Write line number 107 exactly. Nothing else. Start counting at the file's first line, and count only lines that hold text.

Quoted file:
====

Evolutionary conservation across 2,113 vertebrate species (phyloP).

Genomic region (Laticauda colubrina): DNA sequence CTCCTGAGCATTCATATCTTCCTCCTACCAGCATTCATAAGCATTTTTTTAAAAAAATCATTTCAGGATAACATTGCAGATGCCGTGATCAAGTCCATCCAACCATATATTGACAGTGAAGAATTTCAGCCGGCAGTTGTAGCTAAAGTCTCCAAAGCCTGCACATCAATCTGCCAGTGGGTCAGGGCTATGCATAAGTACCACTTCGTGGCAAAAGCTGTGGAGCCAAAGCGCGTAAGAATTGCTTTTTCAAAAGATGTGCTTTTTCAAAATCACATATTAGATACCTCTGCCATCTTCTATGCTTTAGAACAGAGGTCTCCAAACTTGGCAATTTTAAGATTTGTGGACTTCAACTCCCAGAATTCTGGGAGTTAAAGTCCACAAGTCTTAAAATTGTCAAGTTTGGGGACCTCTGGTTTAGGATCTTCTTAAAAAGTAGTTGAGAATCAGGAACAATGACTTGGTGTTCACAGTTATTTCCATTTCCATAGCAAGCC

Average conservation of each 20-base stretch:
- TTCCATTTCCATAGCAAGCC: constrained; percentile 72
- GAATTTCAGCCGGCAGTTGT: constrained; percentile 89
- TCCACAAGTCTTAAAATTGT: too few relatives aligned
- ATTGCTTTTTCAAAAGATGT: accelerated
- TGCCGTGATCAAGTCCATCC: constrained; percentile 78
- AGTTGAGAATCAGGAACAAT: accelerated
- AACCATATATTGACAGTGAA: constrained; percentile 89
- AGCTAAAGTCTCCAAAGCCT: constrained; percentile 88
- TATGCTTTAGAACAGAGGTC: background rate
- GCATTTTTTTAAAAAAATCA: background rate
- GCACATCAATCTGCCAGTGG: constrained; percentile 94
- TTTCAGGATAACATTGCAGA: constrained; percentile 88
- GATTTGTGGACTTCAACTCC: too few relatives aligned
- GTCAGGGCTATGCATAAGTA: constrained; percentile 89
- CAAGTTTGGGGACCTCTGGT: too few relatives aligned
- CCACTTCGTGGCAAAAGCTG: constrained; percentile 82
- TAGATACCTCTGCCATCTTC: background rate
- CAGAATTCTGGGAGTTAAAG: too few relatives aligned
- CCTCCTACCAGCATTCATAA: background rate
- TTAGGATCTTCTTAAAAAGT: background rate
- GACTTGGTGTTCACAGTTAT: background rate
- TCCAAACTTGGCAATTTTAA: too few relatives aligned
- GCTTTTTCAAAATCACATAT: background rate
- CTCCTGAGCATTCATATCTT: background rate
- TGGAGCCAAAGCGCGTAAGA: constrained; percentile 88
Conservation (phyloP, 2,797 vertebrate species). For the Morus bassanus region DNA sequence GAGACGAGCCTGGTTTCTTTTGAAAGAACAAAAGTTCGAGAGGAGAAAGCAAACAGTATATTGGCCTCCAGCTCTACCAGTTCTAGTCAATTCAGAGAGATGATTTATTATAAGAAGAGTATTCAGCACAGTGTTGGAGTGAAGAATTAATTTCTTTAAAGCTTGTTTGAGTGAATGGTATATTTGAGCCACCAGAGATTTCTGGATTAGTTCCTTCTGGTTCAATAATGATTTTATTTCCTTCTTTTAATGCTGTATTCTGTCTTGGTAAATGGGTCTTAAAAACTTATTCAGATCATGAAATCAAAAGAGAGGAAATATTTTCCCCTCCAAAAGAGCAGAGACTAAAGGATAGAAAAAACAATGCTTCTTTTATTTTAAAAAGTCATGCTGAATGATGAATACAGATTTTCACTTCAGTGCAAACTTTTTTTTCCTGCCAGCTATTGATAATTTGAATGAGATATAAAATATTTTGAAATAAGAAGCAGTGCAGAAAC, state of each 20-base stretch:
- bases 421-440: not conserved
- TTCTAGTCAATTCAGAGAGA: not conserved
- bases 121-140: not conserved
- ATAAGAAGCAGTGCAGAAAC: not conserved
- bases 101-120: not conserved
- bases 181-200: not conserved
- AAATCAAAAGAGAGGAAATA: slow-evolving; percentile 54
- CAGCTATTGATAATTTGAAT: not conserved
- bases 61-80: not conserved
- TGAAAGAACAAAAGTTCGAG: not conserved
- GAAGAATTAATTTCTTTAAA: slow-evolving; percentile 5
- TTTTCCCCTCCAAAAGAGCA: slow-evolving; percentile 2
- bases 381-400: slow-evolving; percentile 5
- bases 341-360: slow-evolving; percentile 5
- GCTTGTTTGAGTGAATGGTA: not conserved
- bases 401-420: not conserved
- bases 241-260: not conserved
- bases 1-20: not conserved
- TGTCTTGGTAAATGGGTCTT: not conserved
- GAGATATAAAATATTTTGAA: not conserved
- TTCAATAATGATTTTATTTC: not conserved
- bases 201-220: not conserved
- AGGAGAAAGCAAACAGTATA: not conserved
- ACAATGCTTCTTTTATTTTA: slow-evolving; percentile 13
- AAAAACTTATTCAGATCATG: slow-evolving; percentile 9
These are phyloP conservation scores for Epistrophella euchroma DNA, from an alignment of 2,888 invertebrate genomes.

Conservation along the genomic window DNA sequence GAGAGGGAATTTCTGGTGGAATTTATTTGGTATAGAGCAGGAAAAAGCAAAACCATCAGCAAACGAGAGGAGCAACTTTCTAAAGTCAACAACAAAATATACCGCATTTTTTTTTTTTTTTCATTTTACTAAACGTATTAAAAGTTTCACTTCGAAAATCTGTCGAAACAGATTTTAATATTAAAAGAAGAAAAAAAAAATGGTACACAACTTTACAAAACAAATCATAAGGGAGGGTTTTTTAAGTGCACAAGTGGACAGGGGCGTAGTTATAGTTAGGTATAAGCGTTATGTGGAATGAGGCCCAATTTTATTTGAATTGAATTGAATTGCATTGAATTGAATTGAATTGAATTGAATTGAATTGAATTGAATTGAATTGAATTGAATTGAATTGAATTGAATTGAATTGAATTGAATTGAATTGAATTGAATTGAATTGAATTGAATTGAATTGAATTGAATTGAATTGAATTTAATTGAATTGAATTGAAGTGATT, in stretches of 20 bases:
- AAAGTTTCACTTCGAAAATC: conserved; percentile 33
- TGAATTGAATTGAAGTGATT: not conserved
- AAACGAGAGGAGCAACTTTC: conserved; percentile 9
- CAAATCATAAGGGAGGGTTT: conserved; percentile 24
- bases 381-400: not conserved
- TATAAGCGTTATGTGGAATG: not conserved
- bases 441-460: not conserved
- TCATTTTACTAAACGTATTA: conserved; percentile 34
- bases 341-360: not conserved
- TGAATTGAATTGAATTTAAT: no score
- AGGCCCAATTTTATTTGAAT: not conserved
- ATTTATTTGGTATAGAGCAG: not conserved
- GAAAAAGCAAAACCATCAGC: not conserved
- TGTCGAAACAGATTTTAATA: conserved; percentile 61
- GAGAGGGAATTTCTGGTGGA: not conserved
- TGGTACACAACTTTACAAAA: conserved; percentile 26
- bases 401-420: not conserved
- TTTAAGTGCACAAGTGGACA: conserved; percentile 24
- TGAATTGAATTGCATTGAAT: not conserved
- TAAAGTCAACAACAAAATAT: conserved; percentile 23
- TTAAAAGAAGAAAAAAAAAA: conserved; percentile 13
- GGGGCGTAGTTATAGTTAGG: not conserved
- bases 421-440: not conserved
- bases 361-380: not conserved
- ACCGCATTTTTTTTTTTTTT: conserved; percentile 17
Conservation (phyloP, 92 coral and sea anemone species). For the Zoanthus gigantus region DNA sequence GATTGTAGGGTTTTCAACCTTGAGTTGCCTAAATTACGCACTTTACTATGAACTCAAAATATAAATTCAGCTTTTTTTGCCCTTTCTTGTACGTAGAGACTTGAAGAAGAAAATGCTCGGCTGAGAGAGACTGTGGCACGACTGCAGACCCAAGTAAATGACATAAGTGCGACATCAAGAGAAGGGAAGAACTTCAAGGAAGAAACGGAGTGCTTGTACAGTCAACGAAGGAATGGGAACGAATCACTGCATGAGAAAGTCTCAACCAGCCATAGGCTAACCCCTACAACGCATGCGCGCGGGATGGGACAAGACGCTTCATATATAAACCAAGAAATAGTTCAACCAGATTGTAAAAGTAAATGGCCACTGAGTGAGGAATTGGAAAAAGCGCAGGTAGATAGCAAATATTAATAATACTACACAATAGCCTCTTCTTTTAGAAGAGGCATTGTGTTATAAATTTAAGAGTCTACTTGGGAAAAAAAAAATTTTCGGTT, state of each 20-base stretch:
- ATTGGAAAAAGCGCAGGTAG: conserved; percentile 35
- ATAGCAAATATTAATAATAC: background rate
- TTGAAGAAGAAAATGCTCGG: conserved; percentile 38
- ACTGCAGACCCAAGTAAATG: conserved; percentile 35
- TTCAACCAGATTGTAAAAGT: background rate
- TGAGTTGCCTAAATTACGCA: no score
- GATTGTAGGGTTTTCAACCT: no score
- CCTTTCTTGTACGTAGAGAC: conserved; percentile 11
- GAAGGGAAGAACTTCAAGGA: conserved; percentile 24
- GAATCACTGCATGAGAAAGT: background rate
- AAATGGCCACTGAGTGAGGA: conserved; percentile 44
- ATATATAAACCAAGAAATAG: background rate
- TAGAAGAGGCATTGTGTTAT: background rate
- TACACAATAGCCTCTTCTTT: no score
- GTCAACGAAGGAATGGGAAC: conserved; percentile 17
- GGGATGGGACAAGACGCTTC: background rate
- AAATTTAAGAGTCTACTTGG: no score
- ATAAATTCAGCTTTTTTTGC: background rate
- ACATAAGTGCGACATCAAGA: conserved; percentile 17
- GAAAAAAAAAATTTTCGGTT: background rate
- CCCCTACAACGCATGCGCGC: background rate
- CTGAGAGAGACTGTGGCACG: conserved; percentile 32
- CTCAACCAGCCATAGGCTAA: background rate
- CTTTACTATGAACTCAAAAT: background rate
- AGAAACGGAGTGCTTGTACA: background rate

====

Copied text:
- AGAAACGGAGTGCTTGTACA: background rate